On the 30th August, 2014, following an exasperating afternoon’s shopping in Oxford (but it could have been in almost any British High Street), I wrote the following on Facebook:
“Dear Debenhams, might I suggest you remember a thing or two about the business you are in? The point of a department store is that it offers wide choice and quality service. That way, customers get to have an enjoyable experience and buy lots of stuff.
“You, however, seem to think it appropriate to operate a largely self-service menswear department. That might be fine if you didn’t apparently also have a policy of not putting prices on any of your shoes; compounded by the staff member in that department suggesting that I could find out the price of the shoes I was interested in when I went to the till!
“I heard him tell another customer that it wasn’t possible to find out whether her local store stocked a particular item. Hadn’t he heard of the telephone? In fairness, as staff members were as rare as hens’ teeth he probably felt he didn’t have time to make the call. Apart from him there was a totally disinterested young lady on the till, who, far from thanking me for spending an hour largely serving myself and then in effect paying her wages, avoided meeting my eye at any point.
“Not that this state of affairs is exclusive to Debenhams; Jones the Bootmaker had employed a member of staff to lock potential customers OUT, five minutes before the advertised closing time. The sheer disdain for customers that is demonstrated by so many retailers is both breathtaking and baffling.
“Recently, by contrast, I went into a Ted Baker store to browse and emerged half an hour later having bought a suit, and blown away by the skilful and attentive service that converted me.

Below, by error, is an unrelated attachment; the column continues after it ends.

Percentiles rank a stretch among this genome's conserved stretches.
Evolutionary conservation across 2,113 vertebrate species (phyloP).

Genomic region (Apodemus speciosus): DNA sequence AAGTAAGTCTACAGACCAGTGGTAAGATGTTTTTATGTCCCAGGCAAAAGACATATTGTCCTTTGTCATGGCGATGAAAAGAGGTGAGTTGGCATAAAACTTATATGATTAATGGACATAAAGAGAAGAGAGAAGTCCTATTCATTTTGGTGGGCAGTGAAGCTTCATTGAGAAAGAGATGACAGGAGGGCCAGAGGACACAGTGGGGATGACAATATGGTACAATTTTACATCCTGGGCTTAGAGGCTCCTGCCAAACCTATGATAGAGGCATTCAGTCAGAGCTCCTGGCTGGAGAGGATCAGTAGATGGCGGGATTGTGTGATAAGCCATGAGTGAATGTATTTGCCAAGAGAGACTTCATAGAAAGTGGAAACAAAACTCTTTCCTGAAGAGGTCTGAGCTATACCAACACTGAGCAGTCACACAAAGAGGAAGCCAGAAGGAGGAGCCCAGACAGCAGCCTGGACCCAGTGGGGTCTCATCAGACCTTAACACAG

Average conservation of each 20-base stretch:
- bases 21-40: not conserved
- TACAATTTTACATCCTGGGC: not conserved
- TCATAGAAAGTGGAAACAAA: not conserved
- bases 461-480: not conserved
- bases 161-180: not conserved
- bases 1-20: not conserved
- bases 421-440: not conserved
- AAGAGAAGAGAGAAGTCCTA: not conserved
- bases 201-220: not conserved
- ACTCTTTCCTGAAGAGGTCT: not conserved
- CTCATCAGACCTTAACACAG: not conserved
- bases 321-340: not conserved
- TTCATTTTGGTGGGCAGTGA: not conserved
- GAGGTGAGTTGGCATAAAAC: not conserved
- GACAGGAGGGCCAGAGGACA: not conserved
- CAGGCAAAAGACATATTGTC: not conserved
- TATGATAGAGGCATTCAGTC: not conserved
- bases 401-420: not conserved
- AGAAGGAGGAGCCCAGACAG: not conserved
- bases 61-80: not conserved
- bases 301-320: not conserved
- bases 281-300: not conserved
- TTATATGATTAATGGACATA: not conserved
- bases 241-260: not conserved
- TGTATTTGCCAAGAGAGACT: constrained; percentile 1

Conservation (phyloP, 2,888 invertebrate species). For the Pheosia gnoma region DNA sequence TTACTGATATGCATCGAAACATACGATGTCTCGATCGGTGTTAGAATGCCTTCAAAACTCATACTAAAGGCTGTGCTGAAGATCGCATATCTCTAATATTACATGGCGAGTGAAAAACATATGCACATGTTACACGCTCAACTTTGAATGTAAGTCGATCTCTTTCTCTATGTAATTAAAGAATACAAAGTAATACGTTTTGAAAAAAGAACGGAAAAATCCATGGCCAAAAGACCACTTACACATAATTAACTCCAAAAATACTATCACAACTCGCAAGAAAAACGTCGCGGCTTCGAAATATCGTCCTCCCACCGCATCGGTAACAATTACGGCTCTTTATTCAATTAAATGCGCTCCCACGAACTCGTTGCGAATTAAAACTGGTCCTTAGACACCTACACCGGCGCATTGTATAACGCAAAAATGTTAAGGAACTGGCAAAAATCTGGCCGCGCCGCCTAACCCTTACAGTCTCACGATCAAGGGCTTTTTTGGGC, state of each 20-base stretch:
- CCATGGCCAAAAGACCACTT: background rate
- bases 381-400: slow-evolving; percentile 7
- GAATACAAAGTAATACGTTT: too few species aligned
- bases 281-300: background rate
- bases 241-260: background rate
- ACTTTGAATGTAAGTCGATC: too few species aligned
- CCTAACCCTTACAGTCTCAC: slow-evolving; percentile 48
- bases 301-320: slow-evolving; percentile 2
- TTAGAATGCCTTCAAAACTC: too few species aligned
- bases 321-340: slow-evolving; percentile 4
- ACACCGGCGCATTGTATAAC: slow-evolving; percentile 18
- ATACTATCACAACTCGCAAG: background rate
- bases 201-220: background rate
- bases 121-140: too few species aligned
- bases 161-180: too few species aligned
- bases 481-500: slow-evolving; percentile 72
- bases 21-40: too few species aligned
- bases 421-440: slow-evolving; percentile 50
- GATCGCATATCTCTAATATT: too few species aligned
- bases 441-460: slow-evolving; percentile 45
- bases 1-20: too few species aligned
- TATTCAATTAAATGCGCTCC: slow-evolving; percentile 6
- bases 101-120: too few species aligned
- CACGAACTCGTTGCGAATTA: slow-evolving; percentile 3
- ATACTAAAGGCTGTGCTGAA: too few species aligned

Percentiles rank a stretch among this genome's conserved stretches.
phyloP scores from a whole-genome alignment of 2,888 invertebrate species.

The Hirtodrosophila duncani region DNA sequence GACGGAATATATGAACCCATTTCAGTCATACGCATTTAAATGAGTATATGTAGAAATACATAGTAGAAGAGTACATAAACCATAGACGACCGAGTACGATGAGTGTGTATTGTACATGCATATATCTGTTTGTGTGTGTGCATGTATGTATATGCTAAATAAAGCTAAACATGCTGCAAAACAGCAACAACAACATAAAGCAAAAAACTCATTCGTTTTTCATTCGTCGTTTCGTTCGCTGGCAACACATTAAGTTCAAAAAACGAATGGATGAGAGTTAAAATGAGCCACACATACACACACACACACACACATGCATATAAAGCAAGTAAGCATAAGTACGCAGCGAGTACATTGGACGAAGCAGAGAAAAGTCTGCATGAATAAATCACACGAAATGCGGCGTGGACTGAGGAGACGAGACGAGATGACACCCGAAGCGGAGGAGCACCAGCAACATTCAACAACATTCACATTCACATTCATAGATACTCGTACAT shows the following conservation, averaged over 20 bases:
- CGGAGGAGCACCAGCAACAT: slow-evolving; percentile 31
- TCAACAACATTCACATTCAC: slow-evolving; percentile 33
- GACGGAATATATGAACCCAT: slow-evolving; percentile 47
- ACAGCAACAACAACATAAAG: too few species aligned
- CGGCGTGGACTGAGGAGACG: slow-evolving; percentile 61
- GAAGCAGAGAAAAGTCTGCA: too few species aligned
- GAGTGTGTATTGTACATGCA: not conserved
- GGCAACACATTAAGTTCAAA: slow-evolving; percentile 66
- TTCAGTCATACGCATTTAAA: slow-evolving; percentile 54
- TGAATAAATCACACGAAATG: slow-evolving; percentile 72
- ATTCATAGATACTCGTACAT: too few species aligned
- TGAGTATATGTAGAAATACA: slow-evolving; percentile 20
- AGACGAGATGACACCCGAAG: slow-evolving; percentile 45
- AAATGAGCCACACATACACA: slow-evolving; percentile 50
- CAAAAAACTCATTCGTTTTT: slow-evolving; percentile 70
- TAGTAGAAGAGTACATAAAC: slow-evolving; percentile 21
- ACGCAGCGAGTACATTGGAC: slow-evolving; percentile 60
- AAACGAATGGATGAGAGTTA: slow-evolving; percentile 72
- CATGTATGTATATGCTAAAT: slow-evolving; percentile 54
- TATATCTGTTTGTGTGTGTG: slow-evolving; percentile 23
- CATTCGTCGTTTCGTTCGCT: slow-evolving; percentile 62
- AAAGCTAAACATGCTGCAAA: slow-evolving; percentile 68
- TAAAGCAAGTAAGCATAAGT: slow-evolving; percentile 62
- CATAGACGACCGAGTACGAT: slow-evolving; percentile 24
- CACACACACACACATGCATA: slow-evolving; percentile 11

“I could go on! The image of an enormous sales floor, almost bereft of staff, and on a Saturday of all days, may not be unusual but it is, and always will be, daft. The recession’s over, Debenhams, Jones and the rest! Staff up and make hay!!!”
Enough said perhaps! I should however add that I Tweeted the above lament to both Debenhams and Jones – and received a predictably underwhelming response.
I was reminded of this episode whilst reading an account of the Royal Society for Public Health’s Health on the High Street campaign and accompanying report: the gist of it being that health improvement could be an integral part of reinventing our High Streets. Whereas the High Street in almost any town should be a focal point for social interaction and cohesion, the report points out that many feature a proliferation of “fast food takeaways, betting shops and payday loan shops” – all of which it describes as potentially injurious to public health. The RSPH calls for a statutory limit on so-called “unhealthy” businesses, the removal of checkout confectionery displays and the introduction of prominently-displayed health warnings and nutritional advice.
It seems to me that these recommendations address just one aspect of what is wrong with the High Street. For example, coffee shops, pound shops, charity shops and clothing retailers (at various price levels) also tend to dominate, and I’m not sure how many of these pose a risk to public health. The “Clone Town” syndrome is well documented; as are the challenges of high rents, business rates, parking issues, and competition from out-of-town retail parks, e-commerce and endless leisure alternatives: the Portas Review documented them in 2011, making 28 recommendations to reinvent and rescue the High Street. Nonetheless, and despite the setting up of 12 “Portas Pilots” to show how it could be done, it still feels like a fairly hopeless situation.
To end on a positive note – what, then, is to be done? Practically speaking, perhaps 28 is too big a set of recommendations: perhaps we (and by “we” I mean, everyone involved in our Retailing industry) should start where I started this post, with ONE action point – with not so much a reinvention, as a rediscovery, of SERVICE. All surveys show that service is the key to profitable, long-term customer relationships – so why is service so uniformly mediocre-to-dire in our High Streets? In my next post I will expand on this theme – how by “simply” adopting an ethos of genuinely, jaw-droppingly, legendary service, I believe our Retailers (large and small) could start the process of fundamental and profound renewal of our High Streets. Tomorrow!